Disturbing new footage of Cairo’s Maspero massacre

 

For anyone who still has doubts about the culpability of the military during last month’s deadly attacks on demonstrators in Downtown Cairo, here is some disturbing new footage.

The video clearly shows armoured vehicles repeatedly driving back and forth through crowds of protesters and speeding directly into several people.

It gives a frightening sense of the claustrophobic chaos which led to the deaths of 27 Egyptians.

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HSBC accused of helping Egypt’s generals stifle dissent

NGOs have criticised HSBC's recent actions in Egypts

 

Originally published in The Independent, 31 October 2011

Human rights groups and NGOs have accused HSBC bank of colluding in a campaign of intimidation which they say is being waged against them by Egypt’s ruling military council.

The groups, which hold Egyptian accounts with the global banking giant, say that over the past two months HSBC has contacted them requesting documents and information relating to their finances and work in Egypt.

One NGO worker, the director of an organisation which works to promote democracy around Egypt, said he was called last month by an HSBC bank manager who asked why the group had been receiving money from the American embassy.

“They wanted to know what our activities were,” said Bassem Samir, executive director of the Egyptian Democratic Academy.  “It was not clear why they were asking these questions.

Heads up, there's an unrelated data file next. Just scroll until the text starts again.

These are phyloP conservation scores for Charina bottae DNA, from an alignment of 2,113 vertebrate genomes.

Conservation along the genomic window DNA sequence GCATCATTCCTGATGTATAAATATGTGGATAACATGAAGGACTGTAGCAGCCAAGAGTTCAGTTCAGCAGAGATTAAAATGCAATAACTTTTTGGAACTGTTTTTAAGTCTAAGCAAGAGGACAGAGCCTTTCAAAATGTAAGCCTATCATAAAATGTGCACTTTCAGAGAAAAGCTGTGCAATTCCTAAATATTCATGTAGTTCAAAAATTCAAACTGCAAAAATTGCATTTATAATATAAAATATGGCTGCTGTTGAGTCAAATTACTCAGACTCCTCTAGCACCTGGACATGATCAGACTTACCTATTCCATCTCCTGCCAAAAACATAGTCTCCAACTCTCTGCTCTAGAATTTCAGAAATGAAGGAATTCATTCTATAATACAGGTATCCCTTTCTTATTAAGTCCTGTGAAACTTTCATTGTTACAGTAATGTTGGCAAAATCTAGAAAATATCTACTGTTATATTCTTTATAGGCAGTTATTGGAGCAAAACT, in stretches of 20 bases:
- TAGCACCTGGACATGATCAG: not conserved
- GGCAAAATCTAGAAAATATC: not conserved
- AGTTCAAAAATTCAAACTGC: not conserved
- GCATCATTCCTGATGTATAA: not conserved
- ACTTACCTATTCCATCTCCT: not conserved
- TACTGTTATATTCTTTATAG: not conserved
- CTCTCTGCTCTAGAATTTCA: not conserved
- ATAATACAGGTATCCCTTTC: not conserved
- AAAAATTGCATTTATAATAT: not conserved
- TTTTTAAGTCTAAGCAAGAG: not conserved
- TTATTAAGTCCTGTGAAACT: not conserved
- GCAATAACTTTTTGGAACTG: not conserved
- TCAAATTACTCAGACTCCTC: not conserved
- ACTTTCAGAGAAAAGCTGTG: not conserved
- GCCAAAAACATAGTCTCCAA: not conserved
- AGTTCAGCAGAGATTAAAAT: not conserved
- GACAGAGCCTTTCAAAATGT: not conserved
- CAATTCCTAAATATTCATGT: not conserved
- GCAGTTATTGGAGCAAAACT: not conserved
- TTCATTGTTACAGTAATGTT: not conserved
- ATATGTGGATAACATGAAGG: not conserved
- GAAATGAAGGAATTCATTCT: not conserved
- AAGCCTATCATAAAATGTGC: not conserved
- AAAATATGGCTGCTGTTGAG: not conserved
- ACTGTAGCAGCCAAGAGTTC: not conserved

This month HSBC also contacted another civil rights group, the New Women Foundation, and asked staff to provide a list of all of their future projects.

“They also said they could release our accounts to the government if they were asked,” said Nawla Darwiche, a founding member of the organisation. “This is very serious.”

It comes at a time of heightened tensions between NGOs and the ruling military council, which took power after former president Hosni Mubarak was toppled in February.

During the summer, Egypt’s Minister of International Co-operation, Faiza Abul-Naga, announced that a commission of inquiry was being established to investigate the funding of civil society organisations.

The results of the investigation were published in an Egyptian newspaper last month, which detailed the funding received by numerous NGOs and also revealed that 39 organisations had been declared illegal – including some of the most respected civil rights groups in Egypt.